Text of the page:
Background: In chronic kidney diseases of various etiologies, the urinary excretion of uromodulin is usually decreased in parallel with the glomerular filtration rate. This study aimed to investigate whether serum uromodulin is associated with kidney function.
Methods: Within the framework of the Seniorlabor study, a subset of subjectively healthy individuals 60 years of age and older were included in the study. Serum uromodulin was measured with ELISA. The relationship between serum uromodulin and different stages of kidney function (i.e., cystatin C-based 2012-CKD-EPI eGFRCysC>90 mL/min/1.73 m2, 60-89 mL/min/1.73 m2, 45-59 mL/min/1.73 m2, and <45 mL/min/1.73 m2) was investigated. Furthermore, the relationship between serum uromodulin and other markers of kidney function (i.e., creatinine, cystatin C, and urea) was assessed.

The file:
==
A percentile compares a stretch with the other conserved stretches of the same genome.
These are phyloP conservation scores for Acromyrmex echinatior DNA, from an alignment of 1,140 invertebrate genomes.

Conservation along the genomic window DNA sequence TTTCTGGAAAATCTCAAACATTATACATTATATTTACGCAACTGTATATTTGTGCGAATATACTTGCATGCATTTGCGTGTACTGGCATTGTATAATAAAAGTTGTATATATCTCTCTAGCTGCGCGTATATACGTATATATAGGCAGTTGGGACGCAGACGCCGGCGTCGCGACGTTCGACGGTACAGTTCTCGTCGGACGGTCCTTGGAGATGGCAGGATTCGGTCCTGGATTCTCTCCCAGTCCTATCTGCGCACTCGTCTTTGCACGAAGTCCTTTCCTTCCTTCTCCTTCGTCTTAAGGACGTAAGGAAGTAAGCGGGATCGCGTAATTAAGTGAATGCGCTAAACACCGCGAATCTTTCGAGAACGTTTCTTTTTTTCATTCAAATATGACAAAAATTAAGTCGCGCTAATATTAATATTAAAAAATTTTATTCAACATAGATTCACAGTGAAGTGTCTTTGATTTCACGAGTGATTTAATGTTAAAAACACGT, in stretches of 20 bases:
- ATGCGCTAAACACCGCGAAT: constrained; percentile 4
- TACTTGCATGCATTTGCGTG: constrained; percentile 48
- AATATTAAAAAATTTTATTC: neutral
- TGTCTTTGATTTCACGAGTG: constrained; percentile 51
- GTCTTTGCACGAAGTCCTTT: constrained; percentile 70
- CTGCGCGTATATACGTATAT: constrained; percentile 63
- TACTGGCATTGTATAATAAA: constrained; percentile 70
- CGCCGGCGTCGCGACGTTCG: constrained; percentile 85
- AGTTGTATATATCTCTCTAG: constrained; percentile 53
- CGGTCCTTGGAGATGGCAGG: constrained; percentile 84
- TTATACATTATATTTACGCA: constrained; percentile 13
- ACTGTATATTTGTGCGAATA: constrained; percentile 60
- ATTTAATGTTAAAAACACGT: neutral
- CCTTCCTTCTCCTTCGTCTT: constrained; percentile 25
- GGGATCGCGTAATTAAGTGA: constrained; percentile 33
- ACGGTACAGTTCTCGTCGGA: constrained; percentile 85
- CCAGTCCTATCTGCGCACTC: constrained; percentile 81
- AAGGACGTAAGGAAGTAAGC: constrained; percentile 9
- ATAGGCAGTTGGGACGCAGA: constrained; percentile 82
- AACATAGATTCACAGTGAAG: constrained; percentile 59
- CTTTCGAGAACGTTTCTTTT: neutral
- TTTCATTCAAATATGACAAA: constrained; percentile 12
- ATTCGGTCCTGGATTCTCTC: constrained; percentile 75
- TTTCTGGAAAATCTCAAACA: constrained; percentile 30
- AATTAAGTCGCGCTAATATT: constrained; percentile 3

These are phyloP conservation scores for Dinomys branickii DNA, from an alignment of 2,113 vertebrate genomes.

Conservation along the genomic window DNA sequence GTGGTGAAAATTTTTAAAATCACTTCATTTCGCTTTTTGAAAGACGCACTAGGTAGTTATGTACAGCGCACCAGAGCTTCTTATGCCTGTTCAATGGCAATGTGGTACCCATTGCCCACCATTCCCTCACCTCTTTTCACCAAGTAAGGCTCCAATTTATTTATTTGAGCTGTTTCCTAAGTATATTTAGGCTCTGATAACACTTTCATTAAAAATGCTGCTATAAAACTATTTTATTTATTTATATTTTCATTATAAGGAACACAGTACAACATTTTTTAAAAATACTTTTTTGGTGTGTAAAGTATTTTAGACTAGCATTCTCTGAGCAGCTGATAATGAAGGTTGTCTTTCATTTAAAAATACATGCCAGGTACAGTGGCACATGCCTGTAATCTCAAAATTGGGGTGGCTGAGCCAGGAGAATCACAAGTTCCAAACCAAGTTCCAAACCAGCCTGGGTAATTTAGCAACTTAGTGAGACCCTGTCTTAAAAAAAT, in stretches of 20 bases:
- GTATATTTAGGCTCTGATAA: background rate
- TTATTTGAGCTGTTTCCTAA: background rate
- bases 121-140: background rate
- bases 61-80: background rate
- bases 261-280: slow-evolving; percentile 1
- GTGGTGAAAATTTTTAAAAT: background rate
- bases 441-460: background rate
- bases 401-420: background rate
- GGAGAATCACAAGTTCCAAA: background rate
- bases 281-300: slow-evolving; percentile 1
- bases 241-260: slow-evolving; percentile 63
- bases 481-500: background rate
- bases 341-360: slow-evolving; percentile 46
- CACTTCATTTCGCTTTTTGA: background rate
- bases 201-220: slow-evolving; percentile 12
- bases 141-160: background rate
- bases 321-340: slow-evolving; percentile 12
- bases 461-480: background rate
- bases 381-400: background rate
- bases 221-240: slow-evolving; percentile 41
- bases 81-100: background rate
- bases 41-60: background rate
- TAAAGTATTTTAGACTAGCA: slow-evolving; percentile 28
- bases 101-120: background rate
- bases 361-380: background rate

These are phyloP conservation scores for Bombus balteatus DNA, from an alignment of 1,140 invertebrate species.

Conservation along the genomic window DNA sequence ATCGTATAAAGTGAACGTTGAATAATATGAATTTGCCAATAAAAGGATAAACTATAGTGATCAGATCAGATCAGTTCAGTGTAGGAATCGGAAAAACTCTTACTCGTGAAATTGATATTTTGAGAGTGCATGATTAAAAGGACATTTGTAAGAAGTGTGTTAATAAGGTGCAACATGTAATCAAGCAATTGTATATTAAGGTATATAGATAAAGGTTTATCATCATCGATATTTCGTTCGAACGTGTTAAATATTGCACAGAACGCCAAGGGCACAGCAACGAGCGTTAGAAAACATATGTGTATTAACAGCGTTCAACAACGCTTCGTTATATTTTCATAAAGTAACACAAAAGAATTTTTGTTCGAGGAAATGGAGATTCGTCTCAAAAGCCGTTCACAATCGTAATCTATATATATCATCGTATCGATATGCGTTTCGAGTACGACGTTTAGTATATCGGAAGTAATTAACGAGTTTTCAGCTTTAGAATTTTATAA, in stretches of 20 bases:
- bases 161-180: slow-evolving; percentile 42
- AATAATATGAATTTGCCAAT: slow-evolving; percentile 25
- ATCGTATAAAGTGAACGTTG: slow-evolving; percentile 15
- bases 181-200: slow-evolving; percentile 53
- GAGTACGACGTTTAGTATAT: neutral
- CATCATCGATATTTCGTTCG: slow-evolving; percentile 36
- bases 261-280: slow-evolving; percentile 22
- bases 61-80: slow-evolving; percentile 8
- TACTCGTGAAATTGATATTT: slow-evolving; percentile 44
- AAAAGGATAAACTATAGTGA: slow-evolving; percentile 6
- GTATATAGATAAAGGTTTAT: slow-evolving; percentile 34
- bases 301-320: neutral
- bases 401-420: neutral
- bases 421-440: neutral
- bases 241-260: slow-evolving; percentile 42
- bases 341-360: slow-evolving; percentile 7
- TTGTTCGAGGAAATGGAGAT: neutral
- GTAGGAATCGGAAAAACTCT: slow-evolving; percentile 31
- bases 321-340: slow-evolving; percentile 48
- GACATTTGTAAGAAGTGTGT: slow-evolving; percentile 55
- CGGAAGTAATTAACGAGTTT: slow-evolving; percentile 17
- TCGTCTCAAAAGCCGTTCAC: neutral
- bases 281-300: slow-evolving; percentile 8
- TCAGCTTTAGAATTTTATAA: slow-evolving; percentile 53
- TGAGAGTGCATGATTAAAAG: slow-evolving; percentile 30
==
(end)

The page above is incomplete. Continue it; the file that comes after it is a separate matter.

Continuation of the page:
Results: In total, 289 participants (140 males/149 females; mean age 71±7 years) were included in the study. There were significant differences in serum uromodulin among the four groups according to different kidney function stages (p<0.001). Serum uromodulin displayed inverse relationships with creatinine (r=-0.39), cystatin C (r=-0.42), and urea (r=-0.30) and, correspondingly, a positive relationship with eGFRCysC (r=0.38, p<0.001 for all). These associations remained intact when fitting a regression model that incorporated age, gender, body mass index, and current smoking status as covariates.
Conclusions: Serum uromodulin behaves in a manner opposite that of the different conventional renal retention markers by displaying lower concentrations with decreasing kidney function. As uromodulin is produced by the cells of the thick ascending limb of the loop of Henle, lower uromodulin serum levels may reflect a reduction in number or function of these cells in chronic kidney disease.